Opera is subject to Microsoft's browser monopoly
While Microsoft has not yet fully digested the latest competitive defeat in the EU , the next investigation follows. The manufacturer of the web browser Opera, Opera Software, Microsoft accuses the monopoly position in the browser segment.
The subject is old, the complaint all the newer: Opera sees a competitive advantage in the widespread use of the Microsoft Windows operating system, which leads to a quasi-monopoly position in web browsers. For this reason, the EU court must force Microsoft, in order to maintain competition, to grant Windows users greater freedom of choice. The initiators of the lawsuit also criticize the fact that Microsoft does not adhere to general standards and thus deliberately hinder the development of third parties, especially with regard to programs that are compatible with browsers.
Now a preliminary investigation is pending It has to be clarified once again to what extent the coupling of a program to an operating system is permissible. “We're taking a close look at it,” said Brussels these days about the events. If, at the end of the investigation, it emerges that Microsoft improperly merged its browser with Windows, another heavy fine could be imposed.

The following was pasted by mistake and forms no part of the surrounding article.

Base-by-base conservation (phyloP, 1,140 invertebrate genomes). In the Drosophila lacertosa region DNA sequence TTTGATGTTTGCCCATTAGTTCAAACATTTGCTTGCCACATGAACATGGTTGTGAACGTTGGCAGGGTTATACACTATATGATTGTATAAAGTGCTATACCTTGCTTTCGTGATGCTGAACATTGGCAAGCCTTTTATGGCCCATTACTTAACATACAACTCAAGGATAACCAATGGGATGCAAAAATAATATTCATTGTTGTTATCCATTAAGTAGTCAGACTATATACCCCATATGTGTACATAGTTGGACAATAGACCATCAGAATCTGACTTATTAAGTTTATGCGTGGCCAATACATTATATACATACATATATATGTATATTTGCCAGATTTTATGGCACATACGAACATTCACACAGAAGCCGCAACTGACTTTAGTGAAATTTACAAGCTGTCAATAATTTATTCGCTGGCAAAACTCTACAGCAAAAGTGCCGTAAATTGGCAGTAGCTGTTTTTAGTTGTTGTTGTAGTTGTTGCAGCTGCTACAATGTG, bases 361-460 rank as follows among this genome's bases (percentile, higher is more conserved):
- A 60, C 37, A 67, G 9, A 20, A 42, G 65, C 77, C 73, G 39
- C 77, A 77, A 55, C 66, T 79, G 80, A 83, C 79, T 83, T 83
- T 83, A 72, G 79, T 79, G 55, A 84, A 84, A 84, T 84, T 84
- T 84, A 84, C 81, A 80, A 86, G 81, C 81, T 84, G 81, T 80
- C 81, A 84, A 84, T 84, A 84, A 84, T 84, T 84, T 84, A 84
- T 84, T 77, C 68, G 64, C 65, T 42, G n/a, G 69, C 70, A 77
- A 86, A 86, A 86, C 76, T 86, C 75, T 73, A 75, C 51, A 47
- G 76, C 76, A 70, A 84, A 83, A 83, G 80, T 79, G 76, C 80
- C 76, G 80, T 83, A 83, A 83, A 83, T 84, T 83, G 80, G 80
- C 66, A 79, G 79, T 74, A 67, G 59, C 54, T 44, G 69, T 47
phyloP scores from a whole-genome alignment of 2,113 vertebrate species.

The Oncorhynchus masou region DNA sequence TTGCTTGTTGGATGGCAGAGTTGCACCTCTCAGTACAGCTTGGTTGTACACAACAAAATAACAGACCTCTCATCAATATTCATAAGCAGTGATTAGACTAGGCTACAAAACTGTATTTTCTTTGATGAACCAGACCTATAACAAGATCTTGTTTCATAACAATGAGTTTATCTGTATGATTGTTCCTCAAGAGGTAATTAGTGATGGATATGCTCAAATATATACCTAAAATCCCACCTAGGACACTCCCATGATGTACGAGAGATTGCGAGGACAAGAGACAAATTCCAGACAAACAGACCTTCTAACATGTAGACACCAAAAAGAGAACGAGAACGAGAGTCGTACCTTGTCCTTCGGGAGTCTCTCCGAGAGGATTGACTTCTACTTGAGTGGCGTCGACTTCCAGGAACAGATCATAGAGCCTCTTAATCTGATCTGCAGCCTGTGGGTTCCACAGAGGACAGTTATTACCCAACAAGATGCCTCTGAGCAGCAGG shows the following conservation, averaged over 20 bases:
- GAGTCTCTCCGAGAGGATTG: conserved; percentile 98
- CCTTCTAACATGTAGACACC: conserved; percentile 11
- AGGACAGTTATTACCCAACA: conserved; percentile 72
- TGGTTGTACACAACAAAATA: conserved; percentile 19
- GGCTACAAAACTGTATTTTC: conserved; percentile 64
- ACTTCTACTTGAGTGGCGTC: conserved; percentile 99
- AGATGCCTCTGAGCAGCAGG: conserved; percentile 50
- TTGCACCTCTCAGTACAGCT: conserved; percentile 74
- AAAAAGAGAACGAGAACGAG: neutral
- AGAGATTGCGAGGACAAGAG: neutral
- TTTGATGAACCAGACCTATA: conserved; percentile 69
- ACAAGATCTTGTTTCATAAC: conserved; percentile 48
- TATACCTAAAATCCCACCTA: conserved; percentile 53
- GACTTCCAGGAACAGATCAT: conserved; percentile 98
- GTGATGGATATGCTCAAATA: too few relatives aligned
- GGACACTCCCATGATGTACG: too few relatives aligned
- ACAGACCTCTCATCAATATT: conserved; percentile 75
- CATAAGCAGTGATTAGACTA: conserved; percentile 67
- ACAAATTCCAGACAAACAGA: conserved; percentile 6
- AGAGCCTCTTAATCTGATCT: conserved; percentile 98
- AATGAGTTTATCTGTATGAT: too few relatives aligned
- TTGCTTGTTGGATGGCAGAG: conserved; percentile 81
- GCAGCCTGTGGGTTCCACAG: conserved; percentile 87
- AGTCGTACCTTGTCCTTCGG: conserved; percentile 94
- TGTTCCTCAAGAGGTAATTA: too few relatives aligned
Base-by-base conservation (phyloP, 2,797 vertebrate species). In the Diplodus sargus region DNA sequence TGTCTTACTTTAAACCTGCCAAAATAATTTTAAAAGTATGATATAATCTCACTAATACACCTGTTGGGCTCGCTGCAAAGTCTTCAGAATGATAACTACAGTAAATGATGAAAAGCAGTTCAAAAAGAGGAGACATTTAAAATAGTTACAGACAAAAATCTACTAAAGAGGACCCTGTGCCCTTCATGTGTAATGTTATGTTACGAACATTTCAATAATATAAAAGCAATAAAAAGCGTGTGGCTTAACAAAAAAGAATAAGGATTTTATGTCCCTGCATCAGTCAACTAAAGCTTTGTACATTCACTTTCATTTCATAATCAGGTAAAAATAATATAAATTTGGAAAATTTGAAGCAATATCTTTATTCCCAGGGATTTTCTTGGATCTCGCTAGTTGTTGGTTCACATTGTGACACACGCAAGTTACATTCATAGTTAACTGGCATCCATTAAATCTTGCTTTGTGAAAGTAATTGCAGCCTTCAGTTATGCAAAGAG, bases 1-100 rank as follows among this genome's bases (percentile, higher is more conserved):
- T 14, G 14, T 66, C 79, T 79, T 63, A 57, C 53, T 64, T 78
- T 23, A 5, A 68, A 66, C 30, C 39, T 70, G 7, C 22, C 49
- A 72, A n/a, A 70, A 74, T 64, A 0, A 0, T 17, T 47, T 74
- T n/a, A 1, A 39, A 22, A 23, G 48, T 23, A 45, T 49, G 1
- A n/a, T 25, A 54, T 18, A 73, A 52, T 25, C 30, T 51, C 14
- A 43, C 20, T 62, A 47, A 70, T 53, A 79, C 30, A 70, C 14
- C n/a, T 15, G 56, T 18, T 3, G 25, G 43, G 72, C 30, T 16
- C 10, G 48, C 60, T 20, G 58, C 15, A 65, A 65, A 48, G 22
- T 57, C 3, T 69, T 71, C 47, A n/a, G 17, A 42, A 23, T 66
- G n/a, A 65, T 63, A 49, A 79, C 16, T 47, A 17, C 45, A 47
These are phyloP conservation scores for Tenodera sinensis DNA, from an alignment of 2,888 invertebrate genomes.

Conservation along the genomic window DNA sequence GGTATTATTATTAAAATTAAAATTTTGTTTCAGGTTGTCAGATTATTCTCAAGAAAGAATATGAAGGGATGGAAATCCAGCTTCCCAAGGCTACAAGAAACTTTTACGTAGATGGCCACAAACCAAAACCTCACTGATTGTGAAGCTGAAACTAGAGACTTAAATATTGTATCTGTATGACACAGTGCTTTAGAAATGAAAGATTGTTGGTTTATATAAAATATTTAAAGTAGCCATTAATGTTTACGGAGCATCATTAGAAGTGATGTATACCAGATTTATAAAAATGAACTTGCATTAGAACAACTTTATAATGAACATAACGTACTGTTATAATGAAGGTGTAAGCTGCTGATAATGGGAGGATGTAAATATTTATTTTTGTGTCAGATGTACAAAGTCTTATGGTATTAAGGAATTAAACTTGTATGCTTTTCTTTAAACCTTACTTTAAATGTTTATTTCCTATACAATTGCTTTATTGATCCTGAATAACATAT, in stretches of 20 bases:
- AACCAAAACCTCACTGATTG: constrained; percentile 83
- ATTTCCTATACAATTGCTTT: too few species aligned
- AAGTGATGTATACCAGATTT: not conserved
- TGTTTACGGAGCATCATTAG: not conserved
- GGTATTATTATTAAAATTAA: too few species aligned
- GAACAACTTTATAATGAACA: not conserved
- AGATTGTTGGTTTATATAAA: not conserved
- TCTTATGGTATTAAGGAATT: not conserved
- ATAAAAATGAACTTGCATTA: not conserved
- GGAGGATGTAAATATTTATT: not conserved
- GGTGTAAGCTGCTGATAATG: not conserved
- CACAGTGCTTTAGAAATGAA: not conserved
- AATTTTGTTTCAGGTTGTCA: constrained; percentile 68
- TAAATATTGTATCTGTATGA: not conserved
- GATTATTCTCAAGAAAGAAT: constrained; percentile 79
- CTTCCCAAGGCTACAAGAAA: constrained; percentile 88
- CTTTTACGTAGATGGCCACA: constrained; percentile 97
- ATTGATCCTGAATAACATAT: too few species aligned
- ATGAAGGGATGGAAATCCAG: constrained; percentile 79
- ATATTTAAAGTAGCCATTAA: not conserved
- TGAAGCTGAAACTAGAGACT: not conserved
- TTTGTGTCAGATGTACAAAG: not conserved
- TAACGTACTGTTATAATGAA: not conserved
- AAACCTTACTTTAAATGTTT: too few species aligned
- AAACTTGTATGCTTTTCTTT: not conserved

So far, Microsoft has been calm, but refers to the long tradition of amalgamating the operating system and browser: “Of course we are working together with the investigation, but we believe that integrating the browser into the operating system will help Customers benefit, ”says Microsoft. In addition, every customer and manufacturer can use a different web browser without any restrictions.
At its core, Opera Software is hoping for a similar outcome to the so-called 'media player lawsuit' mentioned above. Here the EU competition authority Microsoft dictated a Windows version without an integratedWindows Media Player . Given a similar starting position, it is very possible that Opera Software will achieve something against Microsoft on a European level.